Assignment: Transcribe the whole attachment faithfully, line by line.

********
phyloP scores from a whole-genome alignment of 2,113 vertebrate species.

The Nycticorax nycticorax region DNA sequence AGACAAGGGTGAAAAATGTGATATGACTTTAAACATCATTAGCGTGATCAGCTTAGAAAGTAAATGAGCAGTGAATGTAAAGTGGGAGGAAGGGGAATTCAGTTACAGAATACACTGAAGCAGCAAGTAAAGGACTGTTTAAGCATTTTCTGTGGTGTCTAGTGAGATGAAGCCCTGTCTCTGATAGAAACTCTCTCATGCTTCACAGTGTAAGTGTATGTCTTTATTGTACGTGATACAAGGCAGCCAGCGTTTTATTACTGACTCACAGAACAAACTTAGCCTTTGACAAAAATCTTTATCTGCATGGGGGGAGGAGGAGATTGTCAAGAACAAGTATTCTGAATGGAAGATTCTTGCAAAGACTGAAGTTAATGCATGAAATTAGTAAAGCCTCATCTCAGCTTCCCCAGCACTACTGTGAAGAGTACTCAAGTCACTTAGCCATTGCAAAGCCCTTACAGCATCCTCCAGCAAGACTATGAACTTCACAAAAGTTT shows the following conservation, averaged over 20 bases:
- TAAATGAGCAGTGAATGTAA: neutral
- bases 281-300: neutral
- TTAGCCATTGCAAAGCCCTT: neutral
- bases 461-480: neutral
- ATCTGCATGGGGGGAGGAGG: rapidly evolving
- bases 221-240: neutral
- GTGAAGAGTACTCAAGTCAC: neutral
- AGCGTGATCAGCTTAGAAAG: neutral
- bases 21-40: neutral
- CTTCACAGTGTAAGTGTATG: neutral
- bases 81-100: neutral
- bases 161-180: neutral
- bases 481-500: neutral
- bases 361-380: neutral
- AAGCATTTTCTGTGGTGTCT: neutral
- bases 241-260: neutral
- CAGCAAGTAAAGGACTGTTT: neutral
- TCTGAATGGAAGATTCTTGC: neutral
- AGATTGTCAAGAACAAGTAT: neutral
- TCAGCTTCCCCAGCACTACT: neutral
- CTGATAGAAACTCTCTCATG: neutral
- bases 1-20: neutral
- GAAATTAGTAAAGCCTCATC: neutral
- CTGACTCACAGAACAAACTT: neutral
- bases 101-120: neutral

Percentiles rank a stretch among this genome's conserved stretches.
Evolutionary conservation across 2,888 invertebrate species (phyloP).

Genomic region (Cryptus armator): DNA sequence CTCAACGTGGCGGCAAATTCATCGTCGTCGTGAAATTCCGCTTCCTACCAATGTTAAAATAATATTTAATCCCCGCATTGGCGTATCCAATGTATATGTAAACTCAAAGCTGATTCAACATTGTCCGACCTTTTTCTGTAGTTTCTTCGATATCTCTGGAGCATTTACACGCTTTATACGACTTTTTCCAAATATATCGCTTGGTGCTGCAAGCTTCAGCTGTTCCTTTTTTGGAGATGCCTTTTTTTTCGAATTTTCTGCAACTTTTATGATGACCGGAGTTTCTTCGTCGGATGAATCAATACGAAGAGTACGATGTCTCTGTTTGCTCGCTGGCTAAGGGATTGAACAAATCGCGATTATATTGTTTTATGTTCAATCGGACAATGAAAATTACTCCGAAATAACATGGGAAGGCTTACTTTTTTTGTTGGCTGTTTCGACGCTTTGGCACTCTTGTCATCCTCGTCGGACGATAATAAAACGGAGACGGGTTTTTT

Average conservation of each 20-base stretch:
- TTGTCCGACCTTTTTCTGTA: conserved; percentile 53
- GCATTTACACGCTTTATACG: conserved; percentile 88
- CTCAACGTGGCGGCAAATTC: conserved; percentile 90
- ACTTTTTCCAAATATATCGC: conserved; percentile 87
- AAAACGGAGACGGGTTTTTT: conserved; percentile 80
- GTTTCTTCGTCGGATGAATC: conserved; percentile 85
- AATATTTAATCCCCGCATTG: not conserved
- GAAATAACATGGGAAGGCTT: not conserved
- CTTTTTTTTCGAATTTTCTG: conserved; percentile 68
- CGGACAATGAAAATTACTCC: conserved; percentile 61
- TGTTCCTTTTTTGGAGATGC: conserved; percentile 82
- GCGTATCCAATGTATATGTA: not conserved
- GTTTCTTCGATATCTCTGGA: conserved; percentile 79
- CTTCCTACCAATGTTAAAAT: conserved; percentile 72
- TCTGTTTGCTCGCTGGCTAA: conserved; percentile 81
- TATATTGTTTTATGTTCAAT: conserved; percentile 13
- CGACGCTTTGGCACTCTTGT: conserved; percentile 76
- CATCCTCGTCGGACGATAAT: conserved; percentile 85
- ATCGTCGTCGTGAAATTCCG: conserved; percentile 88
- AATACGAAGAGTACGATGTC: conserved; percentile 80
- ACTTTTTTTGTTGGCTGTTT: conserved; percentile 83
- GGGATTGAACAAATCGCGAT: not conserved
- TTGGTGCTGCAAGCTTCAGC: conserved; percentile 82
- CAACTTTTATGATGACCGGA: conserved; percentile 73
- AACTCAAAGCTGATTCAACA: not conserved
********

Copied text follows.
phyloP scores from a whole-genome alignment of 2,113 vertebrate species.

The Nycticorax nycticorax region DNA sequence AGACAAGGGTGAAAAATGTGATATGACTTTAAACATCATTAGCGTGATCAGCTTAGAAAGTAAATGAGCAGTGAATGTAAAGTGGGAGGAAGGGGAATTCAGTTACAGAATACACTGAAGCAGCAAGTAAAGGACTGTTTAAGCATTTTCTGTGGTGTCTAGTGAGATGAAGCCCTGTCTCTGATAGAAACTCTCTCATGCTTCACAGTGTAAGTGTATGTCTTTATTGTACGTGATACAAGGCAGCCAGCGTTTTATTACTGACTCACAGAACAAACTTAGCCTTTGACAAAAATCTTTATCTGCATGGGGGGAGGAGGAGATTGTCAAGAACAAGTATTCTGAATGGAAGATTCTTGCAAAGACTGAAGTTAATGCATGAAATTAGTAAAGCCTCATCTCAGCTTCCCCAGCACTACTGTGAAGAGTACTCAAGTCACTTAGCCATTGCAAAGCCCTTACAGCATCCTCCAGCAAGACTATGAACTTCACAAAAGTTT shows the following conservation, averaged over 20 bases:
- TAAATGAGCAGTGAATGTAA: neutral
- bases 281-300: neutral
- TTAGCCATTGCAAAGCCCTT: neutral
- bases 461-480: neutral
- ATCTGCATGGGGGGAGGAGG: rapidly evolving
- bases 221-240: neutral
- GTGAAGAGTACTCAAGTCAC: neutral
- AGCGTGATCAGCTTAGAAAG: neutral
- bases 21-40: neutral
- CTTCACAGTGTAAGTGTATG: neutral
- bases 81-100: neutral
- bases 161-180: neutral
- bases 481-500: neutral
- bases 361-380: neutral
- AAGCATTTTCTGTGGTGTCT: neutral
- bases 241-260: neutral
- CAGCAAGTAAAGGACTGTTT: neutral
- TCTGAATGGAAGATTCTTGC: neutral
- AGATTGTCAAGAACAAGTAT: neutral
- TCAGCTTCCCCAGCACTACT: neutral
- CTGATAGAAACTCTCTCATG: neutral
- bases 1-20: neutral
- GAAATTAGTAAAGCCTCATC: neutral
- CTGACTCACAGAACAAACTT: neutral
- bases 101-120: neutral

Percentiles rank a stretch among this genome's conserved stretches.
Evolutionary conservation across 2,888 invertebrate species (phyloP).

Genomic region (Cryptus armator): DNA sequence CTCAACGTGGCGGCAAATTCATCGTCGTCGTGAAATTCCGCTTCCTACCAATGTTAAAATAATATTTAATCCCCGCATTGGCGTATCCAATGTATATGTAAACTCAAAGCTGATTCAACATTGTCCGACCTTTTTCTGTAGTTTCTTCGATATCTCTGGAGCATTTACACGCTTTATACGACTTTTTCCAAATATATCGCTTGGTGCTGCAAGCTTCAGCTGTTCCTTTTTTGGAGATGCCTTTTTTTTCGAATTTTCTGCAACTTTTATGATGACCGGAGTTTCTTCGTCGGATGAATCAATACGAAGAGTACGATGTCTCTGTTTGCTCGCTGGCTAAGGGATTGAACAAATCGCGATTATATTGTTTTATGTTCAATCGGACAATGAAAATTACTCCGAAATAACATGGGAAGGCTTACTTTTTTTGTTGGCTGTTTCGACGCTTTGGCACTCTTGTCATCCTCGTCGGACGATAATAAAACGGAGACGGGTTTTTT

Average conservation of each 20-base stretch:
- TTGTCCGACCTTTTTCTGTA: conserved; percentile 53
- GCATTTACACGCTTTATACG: conserved; percentile 88
- CTCAACGTGGCGGCAAATTC: conserved; percentile 90
- ACTTTTTCCAAATATATCGC: conserved; percentile 87
- AAAACGGAGACGGGTTTTTT: conserved; percentile 80
- GTTTCTTCGTCGGATGAATC: conserved; percentile 85
- AATATTTAATCCCCGCATTG: not conserved
- GAAATAACATGGGAAGGCTT: not conserved
- CTTTTTTTTCGAATTTTCTG: conserved; percentile 68
- CGGACAATGAAAATTACTCC: conserved; percentile 61
- TGTTCCTTTTTTGGAGATGC: conserved; percentile 82
- GCGTATCCAATGTATATGTA: not conserved
- GTTTCTTCGATATCTCTGGA: conserved; percentile 79
- CTTCCTACCAATGTTAAAAT: conserved; percentile 72
- TCTGTTTGCTCGCTGGCTAA: conserved; percentile 81
- TATATTGTTTTATGTTCAAT: conserved; percentile 13
- CGACGCTTTGGCACTCTTGT: conserved; percentile 76
- CATCCTCGTCGGACGATAAT: conserved; percentile 85
- ATCGTCGTCGTGAAATTCCG: conserved; percentile 88
- AATACGAAGAGTACGATGTC: conserved; percentile 80
- ACTTTTTTTGTTGGCTGTTT: conserved; percentile 83
- GGGATTGAACAAATCGCGAT: not conserved
- TTGGTGCTGCAAGCTTCAGC: conserved; percentile 82
- CAACTTTTATGATGACCGGA: conserved; percentile 73
- AACTCAAAGCTGATTCAACA: not conserved